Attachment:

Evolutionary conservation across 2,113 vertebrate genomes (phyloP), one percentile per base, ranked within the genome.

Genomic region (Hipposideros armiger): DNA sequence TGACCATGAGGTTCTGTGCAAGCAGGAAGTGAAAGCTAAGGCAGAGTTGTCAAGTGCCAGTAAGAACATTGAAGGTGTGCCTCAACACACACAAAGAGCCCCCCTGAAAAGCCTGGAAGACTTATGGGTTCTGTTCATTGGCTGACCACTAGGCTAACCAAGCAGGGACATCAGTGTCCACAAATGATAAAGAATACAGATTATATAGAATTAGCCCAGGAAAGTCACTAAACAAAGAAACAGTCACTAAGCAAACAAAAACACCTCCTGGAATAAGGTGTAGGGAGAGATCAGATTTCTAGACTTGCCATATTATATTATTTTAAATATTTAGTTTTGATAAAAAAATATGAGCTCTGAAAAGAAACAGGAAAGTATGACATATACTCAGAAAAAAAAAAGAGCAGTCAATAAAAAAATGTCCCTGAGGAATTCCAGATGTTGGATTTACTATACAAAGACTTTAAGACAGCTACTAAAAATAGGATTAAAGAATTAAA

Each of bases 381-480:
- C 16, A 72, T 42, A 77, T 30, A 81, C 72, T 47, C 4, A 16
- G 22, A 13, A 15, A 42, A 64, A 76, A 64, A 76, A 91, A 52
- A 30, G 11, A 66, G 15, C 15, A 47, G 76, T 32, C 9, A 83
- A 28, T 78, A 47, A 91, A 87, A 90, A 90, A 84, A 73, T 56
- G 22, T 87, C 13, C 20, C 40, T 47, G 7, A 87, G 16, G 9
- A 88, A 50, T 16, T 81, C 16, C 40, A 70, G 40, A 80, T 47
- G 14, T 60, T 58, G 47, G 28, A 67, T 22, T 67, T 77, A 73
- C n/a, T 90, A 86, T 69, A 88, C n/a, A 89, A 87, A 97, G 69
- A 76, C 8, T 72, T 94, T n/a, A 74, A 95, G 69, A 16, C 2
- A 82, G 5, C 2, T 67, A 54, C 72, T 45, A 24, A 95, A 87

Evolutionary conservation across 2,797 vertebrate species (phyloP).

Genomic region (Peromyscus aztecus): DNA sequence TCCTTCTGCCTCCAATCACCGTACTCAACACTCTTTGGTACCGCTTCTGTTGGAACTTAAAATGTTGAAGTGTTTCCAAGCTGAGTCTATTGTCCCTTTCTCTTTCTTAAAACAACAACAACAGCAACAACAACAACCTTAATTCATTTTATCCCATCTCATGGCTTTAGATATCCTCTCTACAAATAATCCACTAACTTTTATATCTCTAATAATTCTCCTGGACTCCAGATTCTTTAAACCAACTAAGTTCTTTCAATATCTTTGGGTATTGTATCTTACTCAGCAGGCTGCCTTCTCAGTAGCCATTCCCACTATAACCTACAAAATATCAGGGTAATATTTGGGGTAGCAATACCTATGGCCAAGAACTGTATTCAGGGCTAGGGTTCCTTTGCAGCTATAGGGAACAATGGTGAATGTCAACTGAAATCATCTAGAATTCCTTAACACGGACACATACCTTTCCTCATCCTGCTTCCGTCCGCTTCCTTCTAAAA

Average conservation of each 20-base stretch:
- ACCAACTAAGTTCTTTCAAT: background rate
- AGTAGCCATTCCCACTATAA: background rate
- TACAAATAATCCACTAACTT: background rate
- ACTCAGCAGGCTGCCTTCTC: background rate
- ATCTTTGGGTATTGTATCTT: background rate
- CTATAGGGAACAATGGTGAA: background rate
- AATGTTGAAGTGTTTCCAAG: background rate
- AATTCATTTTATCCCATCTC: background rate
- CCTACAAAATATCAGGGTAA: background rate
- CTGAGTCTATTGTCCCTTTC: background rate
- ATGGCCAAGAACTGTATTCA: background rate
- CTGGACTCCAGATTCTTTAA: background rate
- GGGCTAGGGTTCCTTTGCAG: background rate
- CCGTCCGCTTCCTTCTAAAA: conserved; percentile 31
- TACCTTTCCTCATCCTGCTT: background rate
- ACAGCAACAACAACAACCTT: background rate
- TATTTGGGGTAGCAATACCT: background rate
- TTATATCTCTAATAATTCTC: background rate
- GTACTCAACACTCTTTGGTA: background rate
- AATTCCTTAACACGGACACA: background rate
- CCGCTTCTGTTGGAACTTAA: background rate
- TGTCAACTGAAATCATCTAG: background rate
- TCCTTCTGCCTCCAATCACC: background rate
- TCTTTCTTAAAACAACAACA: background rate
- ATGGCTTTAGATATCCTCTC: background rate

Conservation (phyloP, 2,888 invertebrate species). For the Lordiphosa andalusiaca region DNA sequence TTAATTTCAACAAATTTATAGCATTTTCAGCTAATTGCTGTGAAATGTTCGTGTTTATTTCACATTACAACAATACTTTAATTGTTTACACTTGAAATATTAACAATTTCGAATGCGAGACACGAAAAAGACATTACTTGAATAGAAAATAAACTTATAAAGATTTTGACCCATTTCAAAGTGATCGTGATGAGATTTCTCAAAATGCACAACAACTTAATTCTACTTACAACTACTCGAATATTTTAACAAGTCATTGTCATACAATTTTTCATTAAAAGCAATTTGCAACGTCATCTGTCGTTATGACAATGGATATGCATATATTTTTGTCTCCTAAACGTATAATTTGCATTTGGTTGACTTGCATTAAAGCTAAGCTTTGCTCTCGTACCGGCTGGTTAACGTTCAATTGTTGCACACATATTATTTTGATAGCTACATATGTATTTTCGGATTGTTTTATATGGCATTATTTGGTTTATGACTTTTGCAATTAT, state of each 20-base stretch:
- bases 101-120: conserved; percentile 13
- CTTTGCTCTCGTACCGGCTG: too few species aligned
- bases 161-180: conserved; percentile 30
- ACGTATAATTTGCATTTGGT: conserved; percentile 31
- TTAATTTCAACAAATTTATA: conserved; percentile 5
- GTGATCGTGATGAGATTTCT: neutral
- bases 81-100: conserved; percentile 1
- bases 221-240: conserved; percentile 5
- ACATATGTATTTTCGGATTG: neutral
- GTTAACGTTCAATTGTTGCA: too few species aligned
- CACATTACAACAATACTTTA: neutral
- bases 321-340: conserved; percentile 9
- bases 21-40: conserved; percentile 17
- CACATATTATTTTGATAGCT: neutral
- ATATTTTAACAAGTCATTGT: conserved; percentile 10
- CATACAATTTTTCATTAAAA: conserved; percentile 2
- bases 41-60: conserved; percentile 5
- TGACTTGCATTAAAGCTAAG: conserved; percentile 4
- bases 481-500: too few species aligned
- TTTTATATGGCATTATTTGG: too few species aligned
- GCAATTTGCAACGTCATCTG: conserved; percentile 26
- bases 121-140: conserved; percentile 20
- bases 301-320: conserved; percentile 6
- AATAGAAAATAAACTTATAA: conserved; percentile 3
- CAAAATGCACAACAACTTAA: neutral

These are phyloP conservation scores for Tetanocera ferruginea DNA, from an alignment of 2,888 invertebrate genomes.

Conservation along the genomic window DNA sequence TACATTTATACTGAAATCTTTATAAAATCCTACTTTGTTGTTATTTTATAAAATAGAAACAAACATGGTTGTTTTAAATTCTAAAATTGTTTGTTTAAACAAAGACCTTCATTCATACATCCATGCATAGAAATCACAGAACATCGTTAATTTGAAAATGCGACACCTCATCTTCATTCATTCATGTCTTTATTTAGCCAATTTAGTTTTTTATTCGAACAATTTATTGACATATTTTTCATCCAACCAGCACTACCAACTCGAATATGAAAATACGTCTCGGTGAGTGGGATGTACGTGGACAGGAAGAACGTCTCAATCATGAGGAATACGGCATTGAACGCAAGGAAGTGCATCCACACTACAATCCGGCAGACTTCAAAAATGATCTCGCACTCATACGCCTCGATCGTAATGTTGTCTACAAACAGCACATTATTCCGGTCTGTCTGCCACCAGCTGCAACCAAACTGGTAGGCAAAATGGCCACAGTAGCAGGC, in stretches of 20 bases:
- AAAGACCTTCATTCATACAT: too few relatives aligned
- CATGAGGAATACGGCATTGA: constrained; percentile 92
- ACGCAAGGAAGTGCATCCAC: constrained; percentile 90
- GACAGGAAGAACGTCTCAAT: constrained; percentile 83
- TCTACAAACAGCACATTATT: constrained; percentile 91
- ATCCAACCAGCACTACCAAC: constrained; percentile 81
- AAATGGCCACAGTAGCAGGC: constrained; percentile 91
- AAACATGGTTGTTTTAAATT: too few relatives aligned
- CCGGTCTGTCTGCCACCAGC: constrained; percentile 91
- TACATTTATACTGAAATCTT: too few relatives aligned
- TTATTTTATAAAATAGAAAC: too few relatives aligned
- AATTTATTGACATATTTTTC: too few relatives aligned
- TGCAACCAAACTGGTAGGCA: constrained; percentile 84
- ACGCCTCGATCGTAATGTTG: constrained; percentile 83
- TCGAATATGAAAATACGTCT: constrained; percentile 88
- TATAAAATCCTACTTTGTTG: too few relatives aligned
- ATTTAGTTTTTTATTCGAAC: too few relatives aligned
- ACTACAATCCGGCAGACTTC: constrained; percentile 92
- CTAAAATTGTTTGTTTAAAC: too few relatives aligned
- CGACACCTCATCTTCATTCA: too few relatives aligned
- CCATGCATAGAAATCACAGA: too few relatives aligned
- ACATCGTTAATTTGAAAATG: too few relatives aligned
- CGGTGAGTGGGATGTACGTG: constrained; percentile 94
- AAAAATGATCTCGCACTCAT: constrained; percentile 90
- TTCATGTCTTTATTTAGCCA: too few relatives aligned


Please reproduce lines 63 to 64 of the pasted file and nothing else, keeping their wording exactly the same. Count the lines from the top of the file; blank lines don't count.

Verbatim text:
- GCAATTTGCAACGTCATCTG: conserved; percentile 26
- bases 121-140: conserved; percentile 20